Benvenuto di Giovanni, also known as Benvenuto di Giovanni di Meo del Guasta (13 September 1436 – c. 1518) was an Italian painter and artist known for his choral miniatures, pavement designs, and frescoes.
The Bible (from Koine Greek τὰ βιβλία, tà biblía, "the books") is a collection of sacred texts or scriptures that Jews and Christians consider to be a product of divine inspiration and a record of the relationship between God and humans.
The Book of Daniel is a biblical apocalypse, combining a prophecy of history with an eschatology (the study of last things) which is both cosmic in scope and political in its focus.
In some Christian movements, particularly in Evangelicalism, to be born again, or to experience the new birth, is a popular phrase referring to "spiritual rebirth", or a regeneration of the human spirit from the Holy Spirit, contrasted with physical birth.
The burning bush is an object described by the Book of Exodus as being located on Mount Horeb.
The Byzantine Empire, also referred to as the Eastern Roman Empire and Byzantium, was the continuation of the Roman Empire in its eastern provinces during Late Antiquity and the Middle Ages, when its capital city was Constantinople (modern-day Istanbul, which had been founded as Byzantium).
Byzantine Iconoclasm (Εἰκονομαχία, Eikonomachía, literally, "image struggle" or "struggle over images") refers to two periods in the history of the Byzantine Empire when the use of religious images or icons was opposed by religious and imperial authorities within the Eastern Church and the temporal imperial hierarchy.
Carolingian art comes from the Frankish Empire in the period of roughly 120 years from about 780 to 900—during the reign of Charlemagne and his immediate heirs—popularly known as the Carolingian Renaissance.
The Catholic Church, also known as the Roman Catholic Church, is the largest Christian church, with more than 1.299 billion members worldwide.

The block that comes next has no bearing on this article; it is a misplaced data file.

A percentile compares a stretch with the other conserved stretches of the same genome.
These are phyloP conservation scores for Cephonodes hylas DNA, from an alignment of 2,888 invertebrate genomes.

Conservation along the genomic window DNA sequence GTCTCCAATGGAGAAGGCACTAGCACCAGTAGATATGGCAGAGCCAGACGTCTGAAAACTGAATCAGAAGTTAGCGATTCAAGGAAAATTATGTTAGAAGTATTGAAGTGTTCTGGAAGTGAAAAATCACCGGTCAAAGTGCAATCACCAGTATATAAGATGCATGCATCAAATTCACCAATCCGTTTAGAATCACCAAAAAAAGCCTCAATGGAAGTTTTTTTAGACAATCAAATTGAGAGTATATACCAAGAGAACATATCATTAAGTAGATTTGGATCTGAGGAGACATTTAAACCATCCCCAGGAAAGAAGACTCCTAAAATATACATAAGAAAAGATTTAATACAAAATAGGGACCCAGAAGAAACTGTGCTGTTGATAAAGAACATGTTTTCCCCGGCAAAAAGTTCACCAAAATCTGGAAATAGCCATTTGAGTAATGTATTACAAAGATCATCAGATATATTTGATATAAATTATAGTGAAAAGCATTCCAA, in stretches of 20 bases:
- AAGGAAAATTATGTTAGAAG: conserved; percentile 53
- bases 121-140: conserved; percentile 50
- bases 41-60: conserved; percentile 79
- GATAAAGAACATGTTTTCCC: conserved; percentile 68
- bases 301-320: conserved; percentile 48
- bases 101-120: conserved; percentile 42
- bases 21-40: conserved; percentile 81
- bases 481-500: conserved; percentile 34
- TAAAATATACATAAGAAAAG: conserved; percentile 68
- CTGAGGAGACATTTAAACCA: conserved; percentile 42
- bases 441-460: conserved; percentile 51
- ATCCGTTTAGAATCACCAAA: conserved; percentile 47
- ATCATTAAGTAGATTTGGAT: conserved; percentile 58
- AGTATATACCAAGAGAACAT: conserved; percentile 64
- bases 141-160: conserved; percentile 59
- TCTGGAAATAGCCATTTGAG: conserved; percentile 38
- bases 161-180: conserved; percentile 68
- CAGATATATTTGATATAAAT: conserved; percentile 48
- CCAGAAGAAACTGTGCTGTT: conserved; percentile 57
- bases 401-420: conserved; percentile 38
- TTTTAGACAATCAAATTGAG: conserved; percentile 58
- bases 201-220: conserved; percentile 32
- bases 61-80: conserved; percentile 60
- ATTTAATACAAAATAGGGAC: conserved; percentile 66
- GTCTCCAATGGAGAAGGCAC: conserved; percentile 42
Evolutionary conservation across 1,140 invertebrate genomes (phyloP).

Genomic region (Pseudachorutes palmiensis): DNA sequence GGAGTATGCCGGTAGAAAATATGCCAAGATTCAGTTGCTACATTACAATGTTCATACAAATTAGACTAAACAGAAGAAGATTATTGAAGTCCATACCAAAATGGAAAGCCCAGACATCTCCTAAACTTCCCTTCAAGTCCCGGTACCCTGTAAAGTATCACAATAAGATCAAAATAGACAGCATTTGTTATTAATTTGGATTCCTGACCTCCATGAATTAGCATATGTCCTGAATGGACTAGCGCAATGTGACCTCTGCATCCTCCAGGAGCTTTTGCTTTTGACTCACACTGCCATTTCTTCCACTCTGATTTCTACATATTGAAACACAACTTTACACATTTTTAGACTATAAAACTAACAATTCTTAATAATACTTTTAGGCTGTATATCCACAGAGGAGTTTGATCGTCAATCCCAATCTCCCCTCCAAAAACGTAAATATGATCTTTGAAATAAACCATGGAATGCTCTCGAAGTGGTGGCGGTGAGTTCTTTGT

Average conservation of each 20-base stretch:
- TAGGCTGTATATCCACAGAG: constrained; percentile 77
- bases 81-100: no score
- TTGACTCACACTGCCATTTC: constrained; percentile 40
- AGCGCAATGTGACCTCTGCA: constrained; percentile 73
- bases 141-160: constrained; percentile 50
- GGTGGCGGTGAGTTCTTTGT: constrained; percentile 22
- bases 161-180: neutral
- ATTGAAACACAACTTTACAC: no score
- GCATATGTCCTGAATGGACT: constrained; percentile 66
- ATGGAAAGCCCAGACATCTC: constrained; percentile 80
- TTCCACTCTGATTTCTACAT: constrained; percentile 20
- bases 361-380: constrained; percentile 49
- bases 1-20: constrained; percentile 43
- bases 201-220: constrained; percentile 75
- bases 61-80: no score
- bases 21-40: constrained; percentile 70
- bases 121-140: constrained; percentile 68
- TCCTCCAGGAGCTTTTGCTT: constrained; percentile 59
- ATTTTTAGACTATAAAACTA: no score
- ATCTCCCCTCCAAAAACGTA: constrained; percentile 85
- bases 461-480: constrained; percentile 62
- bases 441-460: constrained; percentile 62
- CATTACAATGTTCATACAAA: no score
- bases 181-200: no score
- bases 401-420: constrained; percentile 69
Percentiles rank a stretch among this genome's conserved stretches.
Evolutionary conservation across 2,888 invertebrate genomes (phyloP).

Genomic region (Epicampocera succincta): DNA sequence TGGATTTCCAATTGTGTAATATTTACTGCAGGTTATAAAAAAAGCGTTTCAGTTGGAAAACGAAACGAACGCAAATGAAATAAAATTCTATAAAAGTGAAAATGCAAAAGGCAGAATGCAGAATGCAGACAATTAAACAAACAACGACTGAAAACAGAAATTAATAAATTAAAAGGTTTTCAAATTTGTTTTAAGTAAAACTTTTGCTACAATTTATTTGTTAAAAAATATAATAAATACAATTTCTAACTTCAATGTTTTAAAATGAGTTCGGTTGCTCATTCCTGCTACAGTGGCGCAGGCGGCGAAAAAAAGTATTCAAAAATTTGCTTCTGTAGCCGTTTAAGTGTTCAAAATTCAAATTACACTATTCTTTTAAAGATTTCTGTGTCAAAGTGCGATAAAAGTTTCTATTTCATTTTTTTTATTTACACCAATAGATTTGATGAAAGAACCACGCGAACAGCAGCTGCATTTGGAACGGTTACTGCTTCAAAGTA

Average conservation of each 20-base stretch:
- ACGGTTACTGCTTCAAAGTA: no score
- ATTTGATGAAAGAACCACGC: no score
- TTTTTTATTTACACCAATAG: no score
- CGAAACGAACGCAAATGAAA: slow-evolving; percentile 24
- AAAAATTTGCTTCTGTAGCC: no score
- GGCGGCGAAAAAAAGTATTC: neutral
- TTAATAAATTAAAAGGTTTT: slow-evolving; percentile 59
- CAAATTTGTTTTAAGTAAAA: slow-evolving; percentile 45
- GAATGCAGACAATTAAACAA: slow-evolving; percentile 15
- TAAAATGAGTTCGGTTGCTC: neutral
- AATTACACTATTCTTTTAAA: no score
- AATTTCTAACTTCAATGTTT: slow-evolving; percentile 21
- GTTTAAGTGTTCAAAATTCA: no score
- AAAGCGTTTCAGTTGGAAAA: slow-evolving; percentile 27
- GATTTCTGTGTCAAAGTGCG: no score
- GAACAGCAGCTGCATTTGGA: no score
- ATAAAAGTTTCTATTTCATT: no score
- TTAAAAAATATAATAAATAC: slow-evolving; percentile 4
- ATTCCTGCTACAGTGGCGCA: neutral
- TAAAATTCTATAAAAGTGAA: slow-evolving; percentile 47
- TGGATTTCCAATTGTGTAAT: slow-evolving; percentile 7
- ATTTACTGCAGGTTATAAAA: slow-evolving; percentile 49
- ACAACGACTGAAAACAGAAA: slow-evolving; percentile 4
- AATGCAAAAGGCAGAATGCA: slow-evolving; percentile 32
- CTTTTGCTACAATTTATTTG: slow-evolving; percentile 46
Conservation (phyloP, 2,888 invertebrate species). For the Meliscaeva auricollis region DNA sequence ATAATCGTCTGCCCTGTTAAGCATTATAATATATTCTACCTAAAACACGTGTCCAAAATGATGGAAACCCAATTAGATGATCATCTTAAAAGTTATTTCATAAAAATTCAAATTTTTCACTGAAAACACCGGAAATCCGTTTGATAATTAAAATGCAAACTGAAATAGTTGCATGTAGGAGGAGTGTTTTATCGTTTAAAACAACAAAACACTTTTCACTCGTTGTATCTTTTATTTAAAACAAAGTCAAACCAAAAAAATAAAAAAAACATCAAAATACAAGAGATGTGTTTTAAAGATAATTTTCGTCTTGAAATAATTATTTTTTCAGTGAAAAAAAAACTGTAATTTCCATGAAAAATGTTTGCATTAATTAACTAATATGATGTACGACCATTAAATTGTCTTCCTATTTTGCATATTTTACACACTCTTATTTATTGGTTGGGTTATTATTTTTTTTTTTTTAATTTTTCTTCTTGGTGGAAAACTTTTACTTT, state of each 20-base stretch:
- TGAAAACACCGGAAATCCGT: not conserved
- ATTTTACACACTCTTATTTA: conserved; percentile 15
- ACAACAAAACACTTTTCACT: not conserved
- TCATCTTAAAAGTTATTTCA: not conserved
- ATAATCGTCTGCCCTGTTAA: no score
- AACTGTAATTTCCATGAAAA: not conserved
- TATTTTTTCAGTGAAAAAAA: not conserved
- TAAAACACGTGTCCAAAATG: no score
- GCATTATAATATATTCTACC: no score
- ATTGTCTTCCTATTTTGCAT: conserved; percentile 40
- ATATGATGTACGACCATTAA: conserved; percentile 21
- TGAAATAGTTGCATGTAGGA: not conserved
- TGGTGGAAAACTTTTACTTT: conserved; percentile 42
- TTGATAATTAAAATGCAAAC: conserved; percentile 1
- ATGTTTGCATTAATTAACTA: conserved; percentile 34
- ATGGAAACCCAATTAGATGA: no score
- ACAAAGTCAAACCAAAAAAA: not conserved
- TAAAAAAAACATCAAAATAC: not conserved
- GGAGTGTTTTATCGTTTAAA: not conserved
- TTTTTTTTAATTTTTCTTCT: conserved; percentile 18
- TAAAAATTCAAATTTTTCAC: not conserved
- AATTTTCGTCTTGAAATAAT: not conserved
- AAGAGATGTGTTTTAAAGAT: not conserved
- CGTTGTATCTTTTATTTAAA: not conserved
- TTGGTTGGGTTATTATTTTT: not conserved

Catholic theology is the understanding of Catholic doctrine or teachings, and results from the studies of theologians.
The Chalcedonian Definition (also called the Chalcedonian Creed) was adopted at the Council of Chalcedon in AD 451.
Charlemagne or Charles the Great (Karl der Große, Carlo Magno; 2 April 742 – 28 January 814), numbered Charles I, was King of the Franks from 768, King of the Lombards from 774, and Holy Roman Emperor from 800.
The Christadelphians are a millenarian Christian group who hold a view of Biblical Unitarianism.
A Christian is a person who follows or adheres to Christianity, an Abrahamic, monotheistic religion based on the life and teachings of Jesus Christ.
A Christian denomination is a distinct religious body within Christianity, identified by traits such as a name, organisation, leadership and doctrine.
Christian Focus Publications (CFP) is a conservative, evangelical publishing house in the United Kingdom.
Christian Science is a set of beliefs and practices belonging to the metaphysical family of new religious movements.
Christian theology is the theology of Christian belief and practice.
ChristianityFrom Ancient Greek Χριστός Khristós (Latinized as Christus), translating Hebrew מָשִׁיחַ, Māšîăḥ, meaning "the anointed one", with the Latin suffixes -ian and -itas.
Church Dogmatics is the fourteen-volume magnum opus of Swiss Protestant theologian Karl Barth, which was published in stages from 1932 to 1967.
The Church Fathers, Early Church Fathers, Christian Fathers, or Fathers of the Church are ancient and influential Christian theologians and writers.
The Church of the Gesù (Chiesa del Gesù) is the mother church of the Society of Jesus (Jesuits), a Catholic religious order.
Consubstantial (Latin: consubstantialis) is an adjective used in Latin Christian christology, coined by Tertullian in Against Hermogenes 44, used to translate the Greek term homoousios.
The Coronation of the Virgin or Coronation of Mary is a subject in Christian art, especially popular in Italy in the 13th to 15th centuries, but continuing in popularity until the 18th century and beyond.
The Council of Trent (Concilium Tridentinum), held between 1545 and 1563 in Trent (or Trento, in northern Italy), was an ecumenical council of the Catholic Church.
A creed (also known as a confession, symbol, or statement of faith) is a statement of the shared beliefs of a religious community in the form of a fixed formula summarizing core tenets.
The crucifixion of Jesus occurred in 1st-century Judea, most likely between AD 30 and 33.